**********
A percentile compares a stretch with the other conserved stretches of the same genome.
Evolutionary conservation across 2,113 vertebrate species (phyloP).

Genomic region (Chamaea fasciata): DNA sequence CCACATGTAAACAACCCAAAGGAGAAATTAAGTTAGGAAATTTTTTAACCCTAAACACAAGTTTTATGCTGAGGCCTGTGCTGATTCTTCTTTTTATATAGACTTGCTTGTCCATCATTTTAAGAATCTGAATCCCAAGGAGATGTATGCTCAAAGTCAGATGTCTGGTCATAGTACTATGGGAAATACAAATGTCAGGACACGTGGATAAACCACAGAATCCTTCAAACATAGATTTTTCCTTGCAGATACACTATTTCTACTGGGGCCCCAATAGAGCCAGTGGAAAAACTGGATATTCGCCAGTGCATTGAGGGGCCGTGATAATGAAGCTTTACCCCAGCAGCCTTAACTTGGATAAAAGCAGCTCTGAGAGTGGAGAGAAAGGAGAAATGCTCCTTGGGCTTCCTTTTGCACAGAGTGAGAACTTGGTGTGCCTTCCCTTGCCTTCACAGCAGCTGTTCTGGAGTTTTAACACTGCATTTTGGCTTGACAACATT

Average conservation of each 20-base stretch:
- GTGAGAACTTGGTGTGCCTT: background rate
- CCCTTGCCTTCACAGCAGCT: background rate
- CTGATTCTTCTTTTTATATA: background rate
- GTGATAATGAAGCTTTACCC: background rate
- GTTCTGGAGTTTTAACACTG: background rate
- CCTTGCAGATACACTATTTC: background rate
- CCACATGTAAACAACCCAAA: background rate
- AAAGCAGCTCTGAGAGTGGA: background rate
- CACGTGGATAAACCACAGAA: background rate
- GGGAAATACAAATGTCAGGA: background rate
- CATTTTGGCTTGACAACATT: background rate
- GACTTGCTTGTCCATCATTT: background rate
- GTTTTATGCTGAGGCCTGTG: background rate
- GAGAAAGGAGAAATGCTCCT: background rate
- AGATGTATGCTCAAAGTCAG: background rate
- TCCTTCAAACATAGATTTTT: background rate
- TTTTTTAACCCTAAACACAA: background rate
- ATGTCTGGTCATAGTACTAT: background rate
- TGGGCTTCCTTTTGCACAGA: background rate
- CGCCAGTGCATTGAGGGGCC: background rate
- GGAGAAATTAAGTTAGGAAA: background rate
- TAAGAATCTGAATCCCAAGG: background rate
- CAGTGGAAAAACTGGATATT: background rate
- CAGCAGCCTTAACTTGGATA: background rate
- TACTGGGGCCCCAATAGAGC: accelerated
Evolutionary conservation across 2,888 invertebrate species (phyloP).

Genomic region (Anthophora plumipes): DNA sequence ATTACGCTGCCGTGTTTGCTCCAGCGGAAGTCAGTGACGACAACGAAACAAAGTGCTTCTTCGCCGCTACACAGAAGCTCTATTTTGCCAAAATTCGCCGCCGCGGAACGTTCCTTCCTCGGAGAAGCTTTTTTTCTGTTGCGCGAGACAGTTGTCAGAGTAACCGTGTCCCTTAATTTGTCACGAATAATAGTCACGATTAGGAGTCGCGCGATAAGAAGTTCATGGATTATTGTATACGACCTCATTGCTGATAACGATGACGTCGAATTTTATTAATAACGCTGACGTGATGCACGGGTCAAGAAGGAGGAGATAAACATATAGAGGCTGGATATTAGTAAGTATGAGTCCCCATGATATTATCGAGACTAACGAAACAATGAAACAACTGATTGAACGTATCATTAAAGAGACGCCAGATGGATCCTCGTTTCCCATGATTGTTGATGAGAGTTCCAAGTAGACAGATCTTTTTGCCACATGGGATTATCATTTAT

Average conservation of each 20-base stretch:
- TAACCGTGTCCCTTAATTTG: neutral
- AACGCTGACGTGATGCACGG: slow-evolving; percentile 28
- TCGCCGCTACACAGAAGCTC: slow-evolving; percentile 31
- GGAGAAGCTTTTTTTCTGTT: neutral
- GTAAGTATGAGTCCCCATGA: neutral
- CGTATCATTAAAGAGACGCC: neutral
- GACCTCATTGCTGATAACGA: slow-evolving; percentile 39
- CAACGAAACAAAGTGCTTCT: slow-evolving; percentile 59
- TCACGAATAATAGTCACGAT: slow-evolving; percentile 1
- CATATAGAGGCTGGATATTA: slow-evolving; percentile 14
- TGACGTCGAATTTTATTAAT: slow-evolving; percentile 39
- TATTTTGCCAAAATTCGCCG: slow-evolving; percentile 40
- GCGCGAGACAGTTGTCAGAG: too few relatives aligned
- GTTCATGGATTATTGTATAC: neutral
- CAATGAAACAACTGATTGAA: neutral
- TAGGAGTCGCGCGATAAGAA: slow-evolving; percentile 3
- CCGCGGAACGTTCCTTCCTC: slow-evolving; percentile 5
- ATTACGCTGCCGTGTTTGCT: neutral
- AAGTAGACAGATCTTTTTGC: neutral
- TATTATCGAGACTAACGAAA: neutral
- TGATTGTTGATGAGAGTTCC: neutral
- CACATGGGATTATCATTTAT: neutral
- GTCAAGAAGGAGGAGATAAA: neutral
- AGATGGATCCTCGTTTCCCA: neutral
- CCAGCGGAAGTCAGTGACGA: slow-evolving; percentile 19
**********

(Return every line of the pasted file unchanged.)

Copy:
A percentile compares a stretch with the other conserved stretches of the same genome.
Evolutionary conservation across 2,113 vertebrate species (phyloP).

Genomic region (Chamaea fasciata): DNA sequence CCACATGTAAACAACCCAAAGGAGAAATTAAGTTAGGAAATTTTTTAACCCTAAACACAAGTTTTATGCTGAGGCCTGTGCTGATTCTTCTTTTTATATAGACTTGCTTGTCCATCATTTTAAGAATCTGAATCCCAAGGAGATGTATGCTCAAAGTCAGATGTCTGGTCATAGTACTATGGGAAATACAAATGTCAGGACACGTGGATAAACCACAGAATCCTTCAAACATAGATTTTTCCTTGCAGATACACTATTTCTACTGGGGCCCCAATAGAGCCAGTGGAAAAACTGGATATTCGCCAGTGCATTGAGGGGCCGTGATAATGAAGCTTTACCCCAGCAGCCTTAACTTGGATAAAAGCAGCTCTGAGAGTGGAGAGAAAGGAGAAATGCTCCTTGGGCTTCCTTTTGCACAGAGTGAGAACTTGGTGTGCCTTCCCTTGCCTTCACAGCAGCTGTTCTGGAGTTTTAACACTGCATTTTGGCTTGACAACATT

Average conservation of each 20-base stretch:
- GTGAGAACTTGGTGTGCCTT: background rate
- CCCTTGCCTTCACAGCAGCT: background rate
- CTGATTCTTCTTTTTATATA: background rate
- GTGATAATGAAGCTTTACCC: background rate
- GTTCTGGAGTTTTAACACTG: background rate
- CCTTGCAGATACACTATTTC: background rate
- CCACATGTAAACAACCCAAA: background rate
- AAAGCAGCTCTGAGAGTGGA: background rate
- CACGTGGATAAACCACAGAA: background rate
- GGGAAATACAAATGTCAGGA: background rate
- CATTTTGGCTTGACAACATT: background rate
- GACTTGCTTGTCCATCATTT: background rate
- GTTTTATGCTGAGGCCTGTG: background rate
- GAGAAAGGAGAAATGCTCCT: background rate
- AGATGTATGCTCAAAGTCAG: background rate
- TCCTTCAAACATAGATTTTT: background rate
- TTTTTTAACCCTAAACACAA: background rate
- ATGTCTGGTCATAGTACTAT: background rate
- TGGGCTTCCTTTTGCACAGA: background rate
- CGCCAGTGCATTGAGGGGCC: background rate
- GGAGAAATTAAGTTAGGAAA: background rate
- TAAGAATCTGAATCCCAAGG: background rate
- CAGTGGAAAAACTGGATATT: background rate
- CAGCAGCCTTAACTTGGATA: background rate
- TACTGGGGCCCCAATAGAGC: accelerated
Evolutionary conservation across 2,888 invertebrate species (phyloP).

Genomic region (Anthophora plumipes): DNA sequence ATTACGCTGCCGTGTTTGCTCCAGCGGAAGTCAGTGACGACAACGAAACAAAGTGCTTCTTCGCCGCTACACAGAAGCTCTATTTTGCCAAAATTCGCCGCCGCGGAACGTTCCTTCCTCGGAGAAGCTTTTTTTCTGTTGCGCGAGACAGTTGTCAGAGTAACCGTGTCCCTTAATTTGTCACGAATAATAGTCACGATTAGGAGTCGCGCGATAAGAAGTTCATGGATTATTGTATACGACCTCATTGCTGATAACGATGACGTCGAATTTTATTAATAACGCTGACGTGATGCACGGGTCAAGAAGGAGGAGATAAACATATAGAGGCTGGATATTAGTAAGTATGAGTCCCCATGATATTATCGAGACTAACGAAACAATGAAACAACTGATTGAACGTATCATTAAAGAGACGCCAGATGGATCCTCGTTTCCCATGATTGTTGATGAGAGTTCCAAGTAGACAGATCTTTTTGCCACATGGGATTATCATTTAT

Average conservation of each 20-base stretch:
- TAACCGTGTCCCTTAATTTG: neutral
- AACGCTGACGTGATGCACGG: slow-evolving; percentile 28
- TCGCCGCTACACAGAAGCTC: slow-evolving; percentile 31
- GGAGAAGCTTTTTTTCTGTT: neutral
- GTAAGTATGAGTCCCCATGA: neutral
- CGTATCATTAAAGAGACGCC: neutral
- GACCTCATTGCTGATAACGA: slow-evolving; percentile 39
- CAACGAAACAAAGTGCTTCT: slow-evolving; percentile 59
- TCACGAATAATAGTCACGAT: slow-evolving; percentile 1
- CATATAGAGGCTGGATATTA: slow-evolving; percentile 14
- TGACGTCGAATTTTATTAAT: slow-evolving; percentile 39
- TATTTTGCCAAAATTCGCCG: slow-evolving; percentile 40
- GCGCGAGACAGTTGTCAGAG: too few relatives aligned
- GTTCATGGATTATTGTATAC: neutral
- CAATGAAACAACTGATTGAA: neutral
- TAGGAGTCGCGCGATAAGAA: slow-evolving; percentile 3
- CCGCGGAACGTTCCTTCCTC: slow-evolving; percentile 5
- ATTACGCTGCCGTGTTTGCT: neutral
- AAGTAGACAGATCTTTTTGC: neutral
- TATTATCGAGACTAACGAAA: neutral
- TGATTGTTGATGAGAGTTCC: neutral
- CACATGGGATTATCATTTAT: neutral
- GTCAAGAAGGAGGAGATAAA: neutral
- AGATGGATCCTCGTTTCCCA: neutral
- CCAGCGGAAGTCAGTGACGA: slow-evolving; percentile 19